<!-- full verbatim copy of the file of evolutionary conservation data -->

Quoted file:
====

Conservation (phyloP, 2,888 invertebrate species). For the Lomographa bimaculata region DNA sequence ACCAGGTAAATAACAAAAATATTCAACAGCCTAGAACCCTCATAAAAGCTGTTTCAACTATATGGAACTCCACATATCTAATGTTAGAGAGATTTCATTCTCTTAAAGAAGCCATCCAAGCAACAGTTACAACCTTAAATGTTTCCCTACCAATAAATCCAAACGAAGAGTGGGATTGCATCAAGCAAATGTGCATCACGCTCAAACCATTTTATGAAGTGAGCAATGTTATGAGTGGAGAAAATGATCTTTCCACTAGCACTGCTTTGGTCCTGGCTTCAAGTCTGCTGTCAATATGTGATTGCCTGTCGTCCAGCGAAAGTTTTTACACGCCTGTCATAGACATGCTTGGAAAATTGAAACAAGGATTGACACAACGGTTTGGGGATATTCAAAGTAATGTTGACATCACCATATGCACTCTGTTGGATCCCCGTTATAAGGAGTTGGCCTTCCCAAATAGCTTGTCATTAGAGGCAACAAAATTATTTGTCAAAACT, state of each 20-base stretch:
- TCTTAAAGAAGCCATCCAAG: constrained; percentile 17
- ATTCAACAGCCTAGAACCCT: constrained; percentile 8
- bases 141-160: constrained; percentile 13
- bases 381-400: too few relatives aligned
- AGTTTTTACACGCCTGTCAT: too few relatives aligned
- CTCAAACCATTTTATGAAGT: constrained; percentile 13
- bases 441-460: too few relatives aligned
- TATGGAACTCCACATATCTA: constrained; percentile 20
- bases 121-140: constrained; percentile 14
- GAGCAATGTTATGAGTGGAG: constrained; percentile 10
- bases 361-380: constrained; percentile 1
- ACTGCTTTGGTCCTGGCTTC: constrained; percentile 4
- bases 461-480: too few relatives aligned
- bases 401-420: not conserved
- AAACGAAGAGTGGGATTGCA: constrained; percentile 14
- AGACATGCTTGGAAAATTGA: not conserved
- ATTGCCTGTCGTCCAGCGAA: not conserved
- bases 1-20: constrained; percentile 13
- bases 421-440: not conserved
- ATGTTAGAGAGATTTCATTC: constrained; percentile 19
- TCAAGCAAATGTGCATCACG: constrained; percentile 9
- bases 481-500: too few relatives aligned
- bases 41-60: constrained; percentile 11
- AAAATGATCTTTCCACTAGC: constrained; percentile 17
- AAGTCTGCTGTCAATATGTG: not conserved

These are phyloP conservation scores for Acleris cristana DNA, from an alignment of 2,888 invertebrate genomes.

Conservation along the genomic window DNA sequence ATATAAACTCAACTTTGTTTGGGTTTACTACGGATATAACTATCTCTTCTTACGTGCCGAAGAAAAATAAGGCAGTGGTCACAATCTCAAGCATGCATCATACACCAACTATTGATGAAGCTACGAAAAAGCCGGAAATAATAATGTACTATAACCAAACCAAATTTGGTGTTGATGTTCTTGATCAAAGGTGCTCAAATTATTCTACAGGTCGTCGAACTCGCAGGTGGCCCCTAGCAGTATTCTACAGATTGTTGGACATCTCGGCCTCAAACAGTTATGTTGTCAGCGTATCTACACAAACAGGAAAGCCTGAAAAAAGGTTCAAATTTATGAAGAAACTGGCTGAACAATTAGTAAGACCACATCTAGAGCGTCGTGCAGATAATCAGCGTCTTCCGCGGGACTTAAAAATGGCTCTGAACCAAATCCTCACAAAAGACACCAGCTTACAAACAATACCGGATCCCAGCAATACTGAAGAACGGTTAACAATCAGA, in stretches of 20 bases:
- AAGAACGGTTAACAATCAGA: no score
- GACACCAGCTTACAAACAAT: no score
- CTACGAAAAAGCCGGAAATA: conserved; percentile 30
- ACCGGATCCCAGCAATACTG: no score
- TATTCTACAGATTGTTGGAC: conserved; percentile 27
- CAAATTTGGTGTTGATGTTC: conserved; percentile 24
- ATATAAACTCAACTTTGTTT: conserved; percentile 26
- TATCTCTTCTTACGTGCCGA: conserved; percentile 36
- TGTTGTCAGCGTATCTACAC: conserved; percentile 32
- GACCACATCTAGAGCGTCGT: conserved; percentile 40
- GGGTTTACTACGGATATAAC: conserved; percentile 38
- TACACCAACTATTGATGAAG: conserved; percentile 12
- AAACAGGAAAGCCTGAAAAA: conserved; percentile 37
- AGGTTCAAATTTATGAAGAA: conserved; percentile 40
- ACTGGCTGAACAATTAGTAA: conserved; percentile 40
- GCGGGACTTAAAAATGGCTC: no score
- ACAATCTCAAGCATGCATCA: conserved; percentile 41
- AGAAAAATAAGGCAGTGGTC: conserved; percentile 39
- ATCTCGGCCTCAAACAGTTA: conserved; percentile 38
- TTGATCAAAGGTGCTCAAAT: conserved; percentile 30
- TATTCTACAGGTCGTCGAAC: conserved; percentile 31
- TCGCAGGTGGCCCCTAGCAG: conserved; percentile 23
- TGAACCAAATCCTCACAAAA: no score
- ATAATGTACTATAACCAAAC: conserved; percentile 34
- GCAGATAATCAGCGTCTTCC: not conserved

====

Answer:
Conservation (phyloP, 2,888 invertebrate species). For the Lomographa bimaculata region DNA sequence ACCAGGTAAATAACAAAAATATTCAACAGCCTAGAACCCTCATAAAAGCTGTTTCAACTATATGGAACTCCACATATCTAATGTTAGAGAGATTTCATTCTCTTAAAGAAGCCATCCAAGCAACAGTTACAACCTTAAATGTTTCCCTACCAATAAATCCAAACGAAGAGTGGGATTGCATCAAGCAAATGTGCATCACGCTCAAACCATTTTATGAAGTGAGCAATGTTATGAGTGGAGAAAATGATCTTTCCACTAGCACTGCTTTGGTCCTGGCTTCAAGTCTGCTGTCAATATGTGATTGCCTGTCGTCCAGCGAAAGTTTTTACACGCCTGTCATAGACATGCTTGGAAAATTGAAACAAGGATTGACACAACGGTTTGGGGATATTCAAAGTAATGTTGACATCACCATATGCACTCTGTTGGATCCCCGTTATAAGGAGTTGGCCTTCCCAAATAGCTTGTCATTAGAGGCAACAAAATTATTTGTCAAAACT, state of each 20-base stretch:
- TCTTAAAGAAGCCATCCAAG: constrained; percentile 17
- ATTCAACAGCCTAGAACCCT: constrained; percentile 8
- bases 141-160: constrained; percentile 13
- bases 381-400: too few relatives aligned
- AGTTTTTACACGCCTGTCAT: too few relatives aligned
- CTCAAACCATTTTATGAAGT: constrained; percentile 13
- bases 441-460: too few relatives aligned
- TATGGAACTCCACATATCTA: constrained; percentile 20
- bases 121-140: constrained; percentile 14
- GAGCAATGTTATGAGTGGAG: constrained; percentile 10
- bases 361-380: constrained; percentile 1
- ACTGCTTTGGTCCTGGCTTC: constrained; percentile 4
- bases 461-480: too few relatives aligned
- bases 401-420: not conserved
- AAACGAAGAGTGGGATTGCA: constrained; percentile 14
- AGACATGCTTGGAAAATTGA: not conserved
- ATTGCCTGTCGTCCAGCGAA: not conserved
- bases 1-20: constrained; percentile 13
- bases 421-440: not conserved
- ATGTTAGAGAGATTTCATTC: constrained; percentile 19
- TCAAGCAAATGTGCATCACG: constrained; percentile 9
- bases 481-500: too few relatives aligned
- bases 41-60: constrained; percentile 11
- AAAATGATCTTTCCACTAGC: constrained; percentile 17
- AAGTCTGCTGTCAATATGTG: not conserved

These are phyloP conservation scores for Acleris cristana DNA, from an alignment of 2,888 invertebrate genomes.

Conservation along the genomic window DNA sequence ATATAAACTCAACTTTGTTTGGGTTTACTACGGATATAACTATCTCTTCTTACGTGCCGAAGAAAAATAAGGCAGTGGTCACAATCTCAAGCATGCATCATACACCAACTATTGATGAAGCTACGAAAAAGCCGGAAATAATAATGTACTATAACCAAACCAAATTTGGTGTTGATGTTCTTGATCAAAGGTGCTCAAATTATTCTACAGGTCGTCGAACTCGCAGGTGGCCCCTAGCAGTATTCTACAGATTGTTGGACATCTCGGCCTCAAACAGTTATGTTGTCAGCGTATCTACACAAACAGGAAAGCCTGAAAAAAGGTTCAAATTTATGAAGAAACTGGCTGAACAATTAGTAAGACCACATCTAGAGCGTCGTGCAGATAATCAGCGTCTTCCGCGGGACTTAAAAATGGCTCTGAACCAAATCCTCACAAAAGACACCAGCTTACAAACAATACCGGATCCCAGCAATACTGAAGAACGGTTAACAATCAGA, in stretches of 20 bases:
- AAGAACGGTTAACAATCAGA: no score
- GACACCAGCTTACAAACAAT: no score
- CTACGAAAAAGCCGGAAATA: conserved; percentile 30
- ACCGGATCCCAGCAATACTG: no score
- TATTCTACAGATTGTTGGAC: conserved; percentile 27
- CAAATTTGGTGTTGATGTTC: conserved; percentile 24
- ATATAAACTCAACTTTGTTT: conserved; percentile 26
- TATCTCTTCTTACGTGCCGA: conserved; percentile 36
- TGTTGTCAGCGTATCTACAC: conserved; percentile 32
- GACCACATCTAGAGCGTCGT: conserved; percentile 40
- GGGTTTACTACGGATATAAC: conserved; percentile 38
- TACACCAACTATTGATGAAG: conserved; percentile 12
- AAACAGGAAAGCCTGAAAAA: conserved; percentile 37
- AGGTTCAAATTTATGAAGAA: conserved; percentile 40
- ACTGGCTGAACAATTAGTAA: conserved; percentile 40
- GCGGGACTTAAAAATGGCTC: no score
- ACAATCTCAAGCATGCATCA: conserved; percentile 41
- AGAAAAATAAGGCAGTGGTC: conserved; percentile 39
- ATCTCGGCCTCAAACAGTTA: conserved; percentile 38
- TTGATCAAAGGTGCTCAAAT: conserved; percentile 30
- TATTCTACAGGTCGTCGAAC: conserved; percentile 31
- TCGCAGGTGGCCCCTAGCAG: conserved; percentile 23
- TGAACCAAATCCTCACAAAA: no score
- ATAATGTACTATAACCAAAC: conserved; percentile 34
- GCAGATAATCAGCGTCTTCC: not conserved